It is in this context that Palestinian civil society calls for boycott. The movement calls on Israel to comply with its human rights obligations under international law by ending the occupation in the West Bank, ending the blockade on Gaza, facilitating the right of return for Palestinian refugees, and guaranteeing equal rights for Palestinian citizens of Israel.

Stories of Solidarity
While many prominent cultural figures have joined the boycott movement, musicians’ unique platforms and visibility allows them to play an especially powerful role. In 2005, Roger Waters recounted how Palestinian children adopted his song Another Brick in the Wall Part 2 to protest the Israeli wall. In 2006, Waters visited the West Bank, an experience that inspired him to cancel his concert in Israel and became one of the boldest proponents of BDS.

Robert Del Naja, lead singer of Massive Attack, was heavily influenced by ‘Artists against Apartheid’ and ‘Rock against Racism’ gigs, which challenged the apartheid regime in South Africa in the 1980s. Today, Massive Attack refuses to play in Israel, with Del Naja clarifying, “I can’t play in Israel when the Palestinians have no access to the same fundamental benefits that the Israelis do.” Similarly, Tom Morello, former member of the band Rage Against the Machine made the statement, “I have never crossed a picket line and I am not about to start.” Lauryn Hill, Lana Del Rey, and Lorde have all engaged with cultural boycott campaigns from their fan bases and canceled their appearances in Israel. To see more musicians’ statements, view our datasheet.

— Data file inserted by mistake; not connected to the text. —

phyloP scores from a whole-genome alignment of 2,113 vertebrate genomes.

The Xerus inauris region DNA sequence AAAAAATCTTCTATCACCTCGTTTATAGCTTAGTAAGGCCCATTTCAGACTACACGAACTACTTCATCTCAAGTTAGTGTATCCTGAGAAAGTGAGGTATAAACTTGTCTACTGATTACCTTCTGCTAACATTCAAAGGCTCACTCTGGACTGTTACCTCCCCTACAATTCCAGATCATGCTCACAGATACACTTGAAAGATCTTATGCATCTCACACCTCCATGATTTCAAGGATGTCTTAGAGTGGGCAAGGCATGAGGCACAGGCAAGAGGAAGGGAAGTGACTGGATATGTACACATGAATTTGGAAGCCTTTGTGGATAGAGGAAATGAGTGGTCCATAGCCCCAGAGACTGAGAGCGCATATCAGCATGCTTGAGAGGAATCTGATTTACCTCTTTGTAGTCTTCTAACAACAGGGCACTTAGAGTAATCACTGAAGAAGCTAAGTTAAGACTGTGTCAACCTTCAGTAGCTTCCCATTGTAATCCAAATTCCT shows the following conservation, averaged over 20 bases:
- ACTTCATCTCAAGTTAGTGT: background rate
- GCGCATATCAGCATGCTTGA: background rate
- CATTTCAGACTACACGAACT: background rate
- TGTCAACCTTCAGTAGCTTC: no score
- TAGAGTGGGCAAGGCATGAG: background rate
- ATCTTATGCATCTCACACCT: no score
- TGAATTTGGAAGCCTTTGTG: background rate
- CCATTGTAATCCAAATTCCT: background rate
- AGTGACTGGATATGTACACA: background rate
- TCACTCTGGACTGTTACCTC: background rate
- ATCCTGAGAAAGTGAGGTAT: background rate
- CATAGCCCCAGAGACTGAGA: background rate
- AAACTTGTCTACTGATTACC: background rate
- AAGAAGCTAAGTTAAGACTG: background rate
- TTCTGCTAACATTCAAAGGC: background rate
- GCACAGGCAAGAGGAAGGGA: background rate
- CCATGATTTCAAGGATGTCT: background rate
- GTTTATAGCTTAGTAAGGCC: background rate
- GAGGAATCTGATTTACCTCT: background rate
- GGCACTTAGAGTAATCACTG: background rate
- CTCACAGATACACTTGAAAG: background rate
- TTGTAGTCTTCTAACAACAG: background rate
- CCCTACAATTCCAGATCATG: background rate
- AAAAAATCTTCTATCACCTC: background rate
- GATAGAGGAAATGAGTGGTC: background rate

Trend of Growing Censorship
It is important to highlight acts of solidarity in the face of growing censorship and repression of activism for Palestinian human rights. In 2011, Israel passed an anti-boycott law, which was used in 2018 to sue two New Zealand-based activists for writing an open letter to Lorde asking her to cancel her Israel gig. Twenty-six US states have passed laws to penalize BDS activism. This year, the Senate passed S.1, which included a provision endorsing anti-BDS measures by states. The ACLU and other civil rights groups strongly oppose such laws as unconstitutional. Palestine Legal reports that it responded to 289 attacks against Palestinian human rights activists in the US in 2018, and 1,247 attacks in the last five years, many directed at students.